Analyze historical data and forecasts to identify opportunities for change

Week 7: Tools for Strategic Planning—Strengths, Weaknesses, Opportunities, and Threats Analysis

The leaders at a home health agency hopes to expand their client base by forging a presence in several nearby communities. Those engaged in strategic planning begin to survey the internal environment, evaluating their financial resources, the skills and expertise of staff and administration, and technology infrastructure. In addition, they assess the external environment, examining the needs of their current and potential customers, services offered by competing organizations, the labor market, the economy, and regulatory issues.

Situational analysis involves looking within a group or organization, as well as throughout the external environment to ascertain current conditions and future possibilities. This week you examine how to direct and organize an analysis in preparation for planned change.

For your Course Project, you apply the principles of strengths, weaknesses, opportunities, and threats(SWOT) analysis, a well-known tool used to assess internal and external environments relative to a proposed change. By evaluating the strengths and weaknesses of the group or organization, as well as the opportunities and threats in the environment, leader-managers can use this information to facilitate effective strategic planning.

Learning Objectives

Students will:

· Apply a strategic planning tool to identify the strengths, weaknesses, opportunities, and threats of a proposed change

· Identify a topic for a culminating project

· Analyze historical data and forecasts to identify opportunities for change

· Evaluate research evidence for addressing unmet needs in health care or nursing

Photo Credit: alexsl/E+/Getty Images

Learning Resources

Note: To access this week’s required library resources, please click on the link to the Course Readings List, found in the Course Materials section of your Syllabus.

Required Readings

Ghazinoory, S., Abdi, M., & Azadegan-Mehr, M. (2011). SWOT methodology: A state-of-the-art review for the past, a framework for the future. Journal of Business Economics & Management, 12(1), 24–48.

Retrieved from the Walden Library databases.

This article provides a valuable introduction to SWOT analysis and presents a SWOT matrix for developing strategies.

Hamidi, K., & Delbahari, V. (2011). Formulating a strategy for a university using SWOT technique: A case study. Australian Journal of Basic & Applied Sciences, 5(12), 264–276.

Retrieved from the Walden Library databases.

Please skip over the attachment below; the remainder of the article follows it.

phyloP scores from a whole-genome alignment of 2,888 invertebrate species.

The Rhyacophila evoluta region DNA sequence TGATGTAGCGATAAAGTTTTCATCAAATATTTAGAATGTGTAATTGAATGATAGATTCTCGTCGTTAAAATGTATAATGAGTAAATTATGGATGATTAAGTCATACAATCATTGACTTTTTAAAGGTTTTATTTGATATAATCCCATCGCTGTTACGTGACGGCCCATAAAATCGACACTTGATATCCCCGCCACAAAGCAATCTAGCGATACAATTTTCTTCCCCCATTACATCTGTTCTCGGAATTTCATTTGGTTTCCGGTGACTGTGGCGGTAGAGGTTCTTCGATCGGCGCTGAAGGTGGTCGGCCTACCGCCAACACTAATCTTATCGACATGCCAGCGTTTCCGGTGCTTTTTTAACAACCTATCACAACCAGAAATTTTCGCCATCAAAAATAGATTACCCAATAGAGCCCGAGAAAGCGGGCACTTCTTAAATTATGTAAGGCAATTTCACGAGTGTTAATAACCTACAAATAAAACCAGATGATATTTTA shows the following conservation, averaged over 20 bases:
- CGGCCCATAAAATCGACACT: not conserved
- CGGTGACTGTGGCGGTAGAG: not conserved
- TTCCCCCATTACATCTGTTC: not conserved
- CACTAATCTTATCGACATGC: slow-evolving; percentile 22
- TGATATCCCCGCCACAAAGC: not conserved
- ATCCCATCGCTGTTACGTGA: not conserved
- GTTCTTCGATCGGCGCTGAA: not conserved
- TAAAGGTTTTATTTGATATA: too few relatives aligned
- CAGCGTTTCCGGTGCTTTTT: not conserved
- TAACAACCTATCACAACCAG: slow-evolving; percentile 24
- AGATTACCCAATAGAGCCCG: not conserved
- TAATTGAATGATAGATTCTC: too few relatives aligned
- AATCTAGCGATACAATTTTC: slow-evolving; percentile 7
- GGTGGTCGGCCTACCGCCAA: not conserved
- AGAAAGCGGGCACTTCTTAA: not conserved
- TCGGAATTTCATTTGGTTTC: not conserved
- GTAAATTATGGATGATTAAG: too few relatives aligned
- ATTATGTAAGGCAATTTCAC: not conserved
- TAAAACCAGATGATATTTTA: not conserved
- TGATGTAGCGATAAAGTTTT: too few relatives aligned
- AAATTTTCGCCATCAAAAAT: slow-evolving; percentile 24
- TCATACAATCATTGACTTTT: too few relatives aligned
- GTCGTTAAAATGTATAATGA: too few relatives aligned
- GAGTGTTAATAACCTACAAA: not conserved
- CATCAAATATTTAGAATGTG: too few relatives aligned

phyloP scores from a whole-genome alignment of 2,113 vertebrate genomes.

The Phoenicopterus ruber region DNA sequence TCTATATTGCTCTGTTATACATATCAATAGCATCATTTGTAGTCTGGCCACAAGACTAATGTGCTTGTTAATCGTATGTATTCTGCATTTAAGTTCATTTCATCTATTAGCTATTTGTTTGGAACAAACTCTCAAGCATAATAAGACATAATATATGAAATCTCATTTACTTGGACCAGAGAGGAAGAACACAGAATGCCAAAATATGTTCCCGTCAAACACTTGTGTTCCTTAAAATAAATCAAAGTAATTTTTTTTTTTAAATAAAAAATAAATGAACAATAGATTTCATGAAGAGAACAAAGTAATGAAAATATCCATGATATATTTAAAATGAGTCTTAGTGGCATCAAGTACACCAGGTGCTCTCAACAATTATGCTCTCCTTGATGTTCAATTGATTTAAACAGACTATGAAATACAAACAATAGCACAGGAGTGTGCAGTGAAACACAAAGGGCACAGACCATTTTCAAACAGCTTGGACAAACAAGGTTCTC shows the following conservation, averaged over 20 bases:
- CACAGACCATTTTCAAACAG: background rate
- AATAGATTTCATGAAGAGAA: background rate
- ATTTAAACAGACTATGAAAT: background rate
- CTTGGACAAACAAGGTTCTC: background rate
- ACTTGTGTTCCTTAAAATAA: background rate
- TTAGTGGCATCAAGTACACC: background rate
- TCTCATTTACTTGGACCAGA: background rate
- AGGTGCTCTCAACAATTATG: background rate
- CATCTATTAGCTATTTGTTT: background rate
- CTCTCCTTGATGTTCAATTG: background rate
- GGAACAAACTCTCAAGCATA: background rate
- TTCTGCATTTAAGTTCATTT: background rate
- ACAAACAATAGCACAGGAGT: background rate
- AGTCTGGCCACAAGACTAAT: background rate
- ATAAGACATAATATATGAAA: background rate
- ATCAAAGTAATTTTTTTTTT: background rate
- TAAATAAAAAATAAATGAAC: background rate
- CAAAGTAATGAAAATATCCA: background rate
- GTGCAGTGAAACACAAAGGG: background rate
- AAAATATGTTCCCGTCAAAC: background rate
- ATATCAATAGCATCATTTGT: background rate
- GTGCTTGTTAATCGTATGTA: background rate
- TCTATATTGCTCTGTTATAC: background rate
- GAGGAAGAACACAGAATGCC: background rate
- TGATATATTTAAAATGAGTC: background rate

The author examines the application of SWOT analysis at a university.

Houston, K, T., Bradham, T. S., Muñoz, K. F., & Guignard, G. H. (2011). Newborn hearing screening: An analysis of current practices. Volta Review, 111(2), 109–120.

Retrieved from the Walden Library databases.

This article provides an example of SWOT analysis related to early detection and intervention of hearing problems in newborns.

White, K. R., & Blaiser, K. M. (2011). Strategic planning to improve EHDI programs. Volta Review, 111(2), 83–108.

Retrieved from http://ajbasweb.com/old/ajbas/2011/December-2011/264-276.pdf

This article describes the methods used to conduct a SWOT analysis and then identify specific recommendations for action.

Required Media

Laureate Education (Producer). (2013f). Focus on SWOT analysis [Video file]. Retrieved from https://class.waldenu.edu

Note: The approximate length of this media piece is 2 minutes.

Dr. Carol Huston describes SWOT analysis and explains why it is important.

Accessible player

Discussion: Preparing for a Strengths, Weaknesses, Opportunities, and Threats Analysis

As SWOT framework does not have a strictly defined structure, sometimes it becomes an art more than a science, which makes it difficult for practitioners to use SWOT and extract strategies from it.

— Sepehr Ghazinoory, Mansoureh Abdi, and Mandana Azadegan-Mehr, “SWOT Methodology: A State-of-the-Art Review for the Past, a Framework for the Future”

How does the statement above resonate with what you have learned about SWOT analysis thus far? This Discussion serves as preparation for the SWOT analysis you are conducting for your Course Project. How would you approach this part of strategic planning to address the unmet need you have identified?

To prepare:

· Review the Learning Resources, including this week’s media presentation, focusing on the elements of a SWOT analysis.

· Think about your Course Project and the data sources you could analyze to conduct a SWOT analysis at your selected location.

· Reflect on who else, besides yourself, should be involved in conducting the SWOT analysis related to the identified unmet need.

· Consider how values and experiences may influence perceptions related to SWOT analysis. Think about the specific group, unit, or organization that is the focus of your Course Project. How would conducting a SWOT analysis in this setting versus another affect the investigation? How would the involvement of certain individuals—and the lack of involvement by others—affect the analysis

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